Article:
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My birth should have been an auspicious occasion for my parents because I was their first child. But I was born a girl and in the Philippines that made all the difference," writes Maria Violetta Rosario Dananay, the narrator of this story. Her life was at first a happy one, beloved by both father and mother. But when her father eloped with his latest flame, who was pregnant by him, the world turned sour. Her mother, unable to face the disgrace, fled to New York and became an illegal alien. Virtually deserted by her father, she lived as dangerously as she could until her father, who was in serious political trouble, sent her to her mother in New York. There she encountered an entirely new set of problems and courageously set out to conquer them. Always Hiding is a new and fascinating view of modern Filipino life.
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Sophia G. Romero was born and raised in Manila, the Philippines, where she was a journalist and a public relations manager. She then lived in Tokyo, Japan, where she wrote for major English publications. Since 1990, she has made New York City her home, where she lives with her husband and their two children. She is already at work on her next novel.From Kirkus Reviews:
From a Filipina expatriate now living in New York, a first novel that convincingly details life both in Marcos's Manila and as an illegal immigrant in the US but offers a story that, ultimately, is more melodramatic than affecting. Only child Viola was curious to know the circumstances of her birth as she grew up in an affluent Manila household. By the time she learns the truththat her mother had to get marriedshe's not entirely surprised. Her father, a well-known womanizer, has had numerous mistresses; he's also expanded the bookstore her mother inherited into a chain and a publishing house, using money invested by one of President Marcos's cronies. Viola, meanwhile, attends a fashionable convent and has fashionable friends, but her mother's unhappiness shadows her otherwise golden life. When her father moves in with his current mistress, who's just given birth to a son, Viola's mother announces that she's leaving for New York. Feeling betrayed by her mother, and refusing to move to her father's new house, Viola begins to run the old household on her own, takes part in the peaceful anti-Marcos demonstrations, eventually learns that her father is being indicted for bribery and corruption by the new Aquino government, and meets intriguing Caloy, who's home from his American college. At the same time, her mother, fearing deportation from the US because her tourist visa has expired, is hard to reach, and though her letters sound upbeat, Viola worries. Once she's in New York herself, she finds her fears justified: Her mother, a former society matron, is working as a maid, looks ill, and is terrified of the INS. Forgiving her for having left her behind in Manila, Viola convinces her to come home and forget the past. Spirited writing, but not enough to breathe true life into yet another story of yet another mother and daughter healing the obligatorily fractious relationship between them. -- Copyright ©1998, Kirkus Associates, LP. All rights reserved.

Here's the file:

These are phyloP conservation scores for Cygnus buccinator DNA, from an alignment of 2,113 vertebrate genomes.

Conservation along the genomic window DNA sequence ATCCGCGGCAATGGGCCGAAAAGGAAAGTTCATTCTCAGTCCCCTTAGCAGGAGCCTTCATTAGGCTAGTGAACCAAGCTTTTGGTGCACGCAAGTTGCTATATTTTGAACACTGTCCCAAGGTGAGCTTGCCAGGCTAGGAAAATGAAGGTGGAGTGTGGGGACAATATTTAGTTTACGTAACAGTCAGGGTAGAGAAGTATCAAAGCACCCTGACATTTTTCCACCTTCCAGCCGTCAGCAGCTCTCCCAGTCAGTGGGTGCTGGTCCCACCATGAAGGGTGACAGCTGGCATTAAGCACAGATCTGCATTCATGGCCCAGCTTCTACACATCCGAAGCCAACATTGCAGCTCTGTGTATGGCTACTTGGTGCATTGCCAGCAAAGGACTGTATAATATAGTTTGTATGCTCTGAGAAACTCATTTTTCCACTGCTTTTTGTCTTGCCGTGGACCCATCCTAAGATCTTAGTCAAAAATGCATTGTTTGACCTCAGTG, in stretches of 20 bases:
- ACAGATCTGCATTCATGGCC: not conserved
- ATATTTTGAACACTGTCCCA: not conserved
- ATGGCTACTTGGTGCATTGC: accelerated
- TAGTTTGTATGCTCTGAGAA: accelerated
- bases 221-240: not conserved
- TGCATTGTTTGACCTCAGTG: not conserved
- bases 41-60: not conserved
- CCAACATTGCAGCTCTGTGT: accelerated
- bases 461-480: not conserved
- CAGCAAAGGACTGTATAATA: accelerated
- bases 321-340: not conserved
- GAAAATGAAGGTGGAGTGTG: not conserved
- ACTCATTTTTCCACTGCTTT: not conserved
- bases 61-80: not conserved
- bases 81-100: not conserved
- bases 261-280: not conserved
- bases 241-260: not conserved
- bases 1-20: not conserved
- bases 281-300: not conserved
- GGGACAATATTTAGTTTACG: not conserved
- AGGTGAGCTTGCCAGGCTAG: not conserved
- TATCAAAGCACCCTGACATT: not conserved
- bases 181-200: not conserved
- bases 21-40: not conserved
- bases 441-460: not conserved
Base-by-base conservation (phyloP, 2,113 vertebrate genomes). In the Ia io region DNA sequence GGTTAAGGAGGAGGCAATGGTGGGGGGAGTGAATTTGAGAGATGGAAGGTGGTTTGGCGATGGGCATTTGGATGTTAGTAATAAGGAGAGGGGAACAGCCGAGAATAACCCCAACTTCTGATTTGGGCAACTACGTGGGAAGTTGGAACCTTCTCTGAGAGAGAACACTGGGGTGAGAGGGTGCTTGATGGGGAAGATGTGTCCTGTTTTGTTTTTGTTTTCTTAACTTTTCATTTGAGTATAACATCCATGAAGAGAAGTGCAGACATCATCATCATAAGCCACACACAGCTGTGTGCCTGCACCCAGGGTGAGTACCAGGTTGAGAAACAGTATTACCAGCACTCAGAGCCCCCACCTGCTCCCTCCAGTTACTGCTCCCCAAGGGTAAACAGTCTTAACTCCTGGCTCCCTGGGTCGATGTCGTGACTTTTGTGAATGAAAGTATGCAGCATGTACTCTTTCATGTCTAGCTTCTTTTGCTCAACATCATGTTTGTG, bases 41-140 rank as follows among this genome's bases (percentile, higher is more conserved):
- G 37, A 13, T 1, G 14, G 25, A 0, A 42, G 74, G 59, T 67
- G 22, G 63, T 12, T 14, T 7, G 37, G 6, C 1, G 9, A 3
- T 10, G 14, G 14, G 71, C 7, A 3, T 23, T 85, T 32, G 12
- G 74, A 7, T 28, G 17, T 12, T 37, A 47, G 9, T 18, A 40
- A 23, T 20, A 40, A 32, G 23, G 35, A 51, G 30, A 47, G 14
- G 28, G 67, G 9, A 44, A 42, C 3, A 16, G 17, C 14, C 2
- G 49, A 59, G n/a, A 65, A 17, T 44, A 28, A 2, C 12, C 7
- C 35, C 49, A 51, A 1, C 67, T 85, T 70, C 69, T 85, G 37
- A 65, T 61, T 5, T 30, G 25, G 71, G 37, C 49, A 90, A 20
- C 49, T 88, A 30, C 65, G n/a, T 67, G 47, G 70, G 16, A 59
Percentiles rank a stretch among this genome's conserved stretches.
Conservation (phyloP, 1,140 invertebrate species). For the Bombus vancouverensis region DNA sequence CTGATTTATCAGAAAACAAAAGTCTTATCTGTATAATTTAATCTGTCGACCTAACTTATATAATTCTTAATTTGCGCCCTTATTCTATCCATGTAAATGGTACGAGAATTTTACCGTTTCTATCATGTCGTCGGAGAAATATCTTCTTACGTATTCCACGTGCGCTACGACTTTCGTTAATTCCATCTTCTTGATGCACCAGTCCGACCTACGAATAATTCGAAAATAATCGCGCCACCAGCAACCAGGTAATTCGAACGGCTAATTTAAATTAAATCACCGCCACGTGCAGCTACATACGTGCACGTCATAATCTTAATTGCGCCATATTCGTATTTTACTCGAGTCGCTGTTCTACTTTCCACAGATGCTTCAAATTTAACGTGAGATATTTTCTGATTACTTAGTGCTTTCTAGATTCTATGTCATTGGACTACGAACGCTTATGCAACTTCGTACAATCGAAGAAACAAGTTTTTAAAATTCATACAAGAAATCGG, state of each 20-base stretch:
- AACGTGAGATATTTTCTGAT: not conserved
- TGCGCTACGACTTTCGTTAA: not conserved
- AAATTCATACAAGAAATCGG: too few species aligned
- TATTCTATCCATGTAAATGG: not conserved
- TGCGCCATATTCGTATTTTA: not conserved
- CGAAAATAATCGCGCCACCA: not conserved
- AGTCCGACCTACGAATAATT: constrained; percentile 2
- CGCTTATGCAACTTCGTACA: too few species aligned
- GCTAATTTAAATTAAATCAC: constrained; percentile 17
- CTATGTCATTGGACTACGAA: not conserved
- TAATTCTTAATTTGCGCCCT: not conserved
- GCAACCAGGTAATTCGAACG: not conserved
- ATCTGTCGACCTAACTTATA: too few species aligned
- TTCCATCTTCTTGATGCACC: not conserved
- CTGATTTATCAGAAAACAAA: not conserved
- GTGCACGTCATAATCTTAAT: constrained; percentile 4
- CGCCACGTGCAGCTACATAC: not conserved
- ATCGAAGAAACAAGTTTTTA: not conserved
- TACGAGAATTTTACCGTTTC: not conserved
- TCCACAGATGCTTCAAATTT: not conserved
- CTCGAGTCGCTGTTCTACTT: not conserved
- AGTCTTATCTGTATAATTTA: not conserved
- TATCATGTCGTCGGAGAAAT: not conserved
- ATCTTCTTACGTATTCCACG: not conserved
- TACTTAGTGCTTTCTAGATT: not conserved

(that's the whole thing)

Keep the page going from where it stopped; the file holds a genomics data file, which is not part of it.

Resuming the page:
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Book Description William Morrow. Hardcover. Condition: New. 0688156320 Ships promptly. Seller Inventory # Z0688156320ZN
Book Description William Morrow, 1998. Hardcover. Condition: New. book. Seller Inventory # M0688156320
Book Description William Morrow, 1998. Hardcover. Condition: New. Never used!. Seller Inventory # P110688156320
Book Description William Morrow, 1998. Hardcover. Condition: New. Seller Inventory # DADAX0688156320